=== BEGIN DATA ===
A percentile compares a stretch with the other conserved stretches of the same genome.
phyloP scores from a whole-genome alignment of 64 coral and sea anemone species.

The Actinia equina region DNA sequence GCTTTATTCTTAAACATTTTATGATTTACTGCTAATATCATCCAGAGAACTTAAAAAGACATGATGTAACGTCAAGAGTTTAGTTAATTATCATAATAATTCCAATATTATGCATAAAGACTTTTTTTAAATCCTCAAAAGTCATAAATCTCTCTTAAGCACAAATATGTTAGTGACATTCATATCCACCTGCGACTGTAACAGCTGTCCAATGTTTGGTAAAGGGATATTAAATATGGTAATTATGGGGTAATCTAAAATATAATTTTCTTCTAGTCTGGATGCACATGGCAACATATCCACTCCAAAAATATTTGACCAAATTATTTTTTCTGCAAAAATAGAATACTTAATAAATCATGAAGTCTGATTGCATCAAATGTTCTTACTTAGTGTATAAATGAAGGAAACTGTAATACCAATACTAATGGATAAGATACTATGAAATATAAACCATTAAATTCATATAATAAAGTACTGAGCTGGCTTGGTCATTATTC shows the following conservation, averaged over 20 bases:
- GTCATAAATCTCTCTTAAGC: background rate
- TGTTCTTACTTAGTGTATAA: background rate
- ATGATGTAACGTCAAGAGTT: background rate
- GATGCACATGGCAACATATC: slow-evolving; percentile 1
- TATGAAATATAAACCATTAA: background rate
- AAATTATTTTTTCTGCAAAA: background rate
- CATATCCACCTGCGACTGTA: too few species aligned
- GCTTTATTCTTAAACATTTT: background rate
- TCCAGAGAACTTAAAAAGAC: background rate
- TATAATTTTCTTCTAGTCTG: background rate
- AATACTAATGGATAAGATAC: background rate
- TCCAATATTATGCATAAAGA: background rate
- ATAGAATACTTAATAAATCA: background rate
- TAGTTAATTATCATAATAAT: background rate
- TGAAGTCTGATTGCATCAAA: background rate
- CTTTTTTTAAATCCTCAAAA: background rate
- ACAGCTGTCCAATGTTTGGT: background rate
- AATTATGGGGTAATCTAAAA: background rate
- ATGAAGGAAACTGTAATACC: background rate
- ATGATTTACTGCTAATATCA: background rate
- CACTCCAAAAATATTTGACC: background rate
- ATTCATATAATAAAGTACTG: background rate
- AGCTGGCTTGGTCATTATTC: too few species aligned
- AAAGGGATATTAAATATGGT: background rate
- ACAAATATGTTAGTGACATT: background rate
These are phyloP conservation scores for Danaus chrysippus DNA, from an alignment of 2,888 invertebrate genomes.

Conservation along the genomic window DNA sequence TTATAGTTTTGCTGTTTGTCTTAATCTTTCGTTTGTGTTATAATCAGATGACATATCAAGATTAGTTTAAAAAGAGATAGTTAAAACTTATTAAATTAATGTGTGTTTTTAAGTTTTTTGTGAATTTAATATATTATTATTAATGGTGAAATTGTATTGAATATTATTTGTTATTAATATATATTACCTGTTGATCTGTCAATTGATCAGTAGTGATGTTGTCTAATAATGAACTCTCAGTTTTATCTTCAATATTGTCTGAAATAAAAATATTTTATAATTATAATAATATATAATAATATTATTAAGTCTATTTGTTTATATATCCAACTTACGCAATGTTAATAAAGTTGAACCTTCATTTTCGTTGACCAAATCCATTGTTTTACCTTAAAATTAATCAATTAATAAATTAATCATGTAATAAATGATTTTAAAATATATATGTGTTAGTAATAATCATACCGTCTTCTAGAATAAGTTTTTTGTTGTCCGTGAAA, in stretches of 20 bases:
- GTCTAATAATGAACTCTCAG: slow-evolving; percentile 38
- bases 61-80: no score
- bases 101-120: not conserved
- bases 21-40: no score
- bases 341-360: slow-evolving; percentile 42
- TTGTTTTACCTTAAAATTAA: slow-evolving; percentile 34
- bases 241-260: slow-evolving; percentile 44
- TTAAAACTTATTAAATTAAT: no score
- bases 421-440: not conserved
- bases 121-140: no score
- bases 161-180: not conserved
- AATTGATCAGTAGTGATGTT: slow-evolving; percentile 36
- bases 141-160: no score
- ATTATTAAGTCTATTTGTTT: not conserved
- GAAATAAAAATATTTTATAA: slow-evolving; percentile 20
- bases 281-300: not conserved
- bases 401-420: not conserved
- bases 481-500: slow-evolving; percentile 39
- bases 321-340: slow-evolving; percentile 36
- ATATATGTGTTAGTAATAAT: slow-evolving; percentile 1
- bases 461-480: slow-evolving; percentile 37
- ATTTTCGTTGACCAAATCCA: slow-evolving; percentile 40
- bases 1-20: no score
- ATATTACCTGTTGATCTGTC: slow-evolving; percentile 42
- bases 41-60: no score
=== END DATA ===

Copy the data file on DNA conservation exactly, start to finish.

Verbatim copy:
A percentile compares a stretch with the other conserved stretches of the same genome.
phyloP scores from a whole-genome alignment of 64 coral and sea anemone species.

The Actinia equina region DNA sequence GCTTTATTCTTAAACATTTTATGATTTACTGCTAATATCATCCAGAGAACTTAAAAAGACATGATGTAACGTCAAGAGTTTAGTTAATTATCATAATAATTCCAATATTATGCATAAAGACTTTTTTTAAATCCTCAAAAGTCATAAATCTCTCTTAAGCACAAATATGTTAGTGACATTCATATCCACCTGCGACTGTAACAGCTGTCCAATGTTTGGTAAAGGGATATTAAATATGGTAATTATGGGGTAATCTAAAATATAATTTTCTTCTAGTCTGGATGCACATGGCAACATATCCACTCCAAAAATATTTGACCAAATTATTTTTTCTGCAAAAATAGAATACTTAATAAATCATGAAGTCTGATTGCATCAAATGTTCTTACTTAGTGTATAAATGAAGGAAACTGTAATACCAATACTAATGGATAAGATACTATGAAATATAAACCATTAAATTCATATAATAAAGTACTGAGCTGGCTTGGTCATTATTC shows the following conservation, averaged over 20 bases:
- GTCATAAATCTCTCTTAAGC: background rate
- TGTTCTTACTTAGTGTATAA: background rate
- ATGATGTAACGTCAAGAGTT: background rate
- GATGCACATGGCAACATATC: slow-evolving; percentile 1
- TATGAAATATAAACCATTAA: background rate
- AAATTATTTTTTCTGCAAAA: background rate
- CATATCCACCTGCGACTGTA: too few species aligned
- GCTTTATTCTTAAACATTTT: background rate
- TCCAGAGAACTTAAAAAGAC: background rate
- TATAATTTTCTTCTAGTCTG: background rate
- AATACTAATGGATAAGATAC: background rate
- TCCAATATTATGCATAAAGA: background rate
- ATAGAATACTTAATAAATCA: background rate
- TAGTTAATTATCATAATAAT: background rate
- TGAAGTCTGATTGCATCAAA: background rate
- CTTTTTTTAAATCCTCAAAA: background rate
- ACAGCTGTCCAATGTTTGGT: background rate
- AATTATGGGGTAATCTAAAA: background rate
- ATGAAGGAAACTGTAATACC: background rate
- ATGATTTACTGCTAATATCA: background rate
- CACTCCAAAAATATTTGACC: background rate
- ATTCATATAATAAAGTACTG: background rate
- AGCTGGCTTGGTCATTATTC: too few species aligned
- AAAGGGATATTAAATATGGT: background rate
- ACAAATATGTTAGTGACATT: background rate
These are phyloP conservation scores for Danaus chrysippus DNA, from an alignment of 2,888 invertebrate genomes.

Conservation along the genomic window DNA sequence TTATAGTTTTGCTGTTTGTCTTAATCTTTCGTTTGTGTTATAATCAGATGACATATCAAGATTAGTTTAAAAAGAGATAGTTAAAACTTATTAAATTAATGTGTGTTTTTAAGTTTTTTGTGAATTTAATATATTATTATTAATGGTGAAATTGTATTGAATATTATTTGTTATTAATATATATTACCTGTTGATCTGTCAATTGATCAGTAGTGATGTTGTCTAATAATGAACTCTCAGTTTTATCTTCAATATTGTCTGAAATAAAAATATTTTATAATTATAATAATATATAATAATATTATTAAGTCTATTTGTTTATATATCCAACTTACGCAATGTTAATAAAGTTGAACCTTCATTTTCGTTGACCAAATCCATTGTTTTACCTTAAAATTAATCAATTAATAAATTAATCATGTAATAAATGATTTTAAAATATATATGTGTTAGTAATAATCATACCGTCTTCTAGAATAAGTTTTTTGTTGTCCGTGAAA, in stretches of 20 bases:
- GTCTAATAATGAACTCTCAG: slow-evolving; percentile 38
- bases 61-80: no score
- bases 101-120: not conserved
- bases 21-40: no score
- bases 341-360: slow-evolving; percentile 42
- TTGTTTTACCTTAAAATTAA: slow-evolving; percentile 34
- bases 241-260: slow-evolving; percentile 44
- TTAAAACTTATTAAATTAAT: no score
- bases 421-440: not conserved
- bases 121-140: no score
- bases 161-180: not conserved
- AATTGATCAGTAGTGATGTT: slow-evolving; percentile 36
- bases 141-160: no score
- ATTATTAAGTCTATTTGTTT: not conserved
- GAAATAAAAATATTTTATAA: slow-evolving; percentile 20
- bases 281-300: not conserved
- bases 401-420: not conserved
- bases 481-500: slow-evolving; percentile 39
- bases 321-340: slow-evolving; percentile 36
- ATATATGTGTTAGTAATAAT: slow-evolving; percentile 1
- bases 461-480: slow-evolving; percentile 37
- ATTTTCGTTGACCAAATCCA: slow-evolving; percentile 40
- bases 1-20: no score
- ATATTACCTGTTGATCTGTC: slow-evolving; percentile 42
- bases 41-60: no score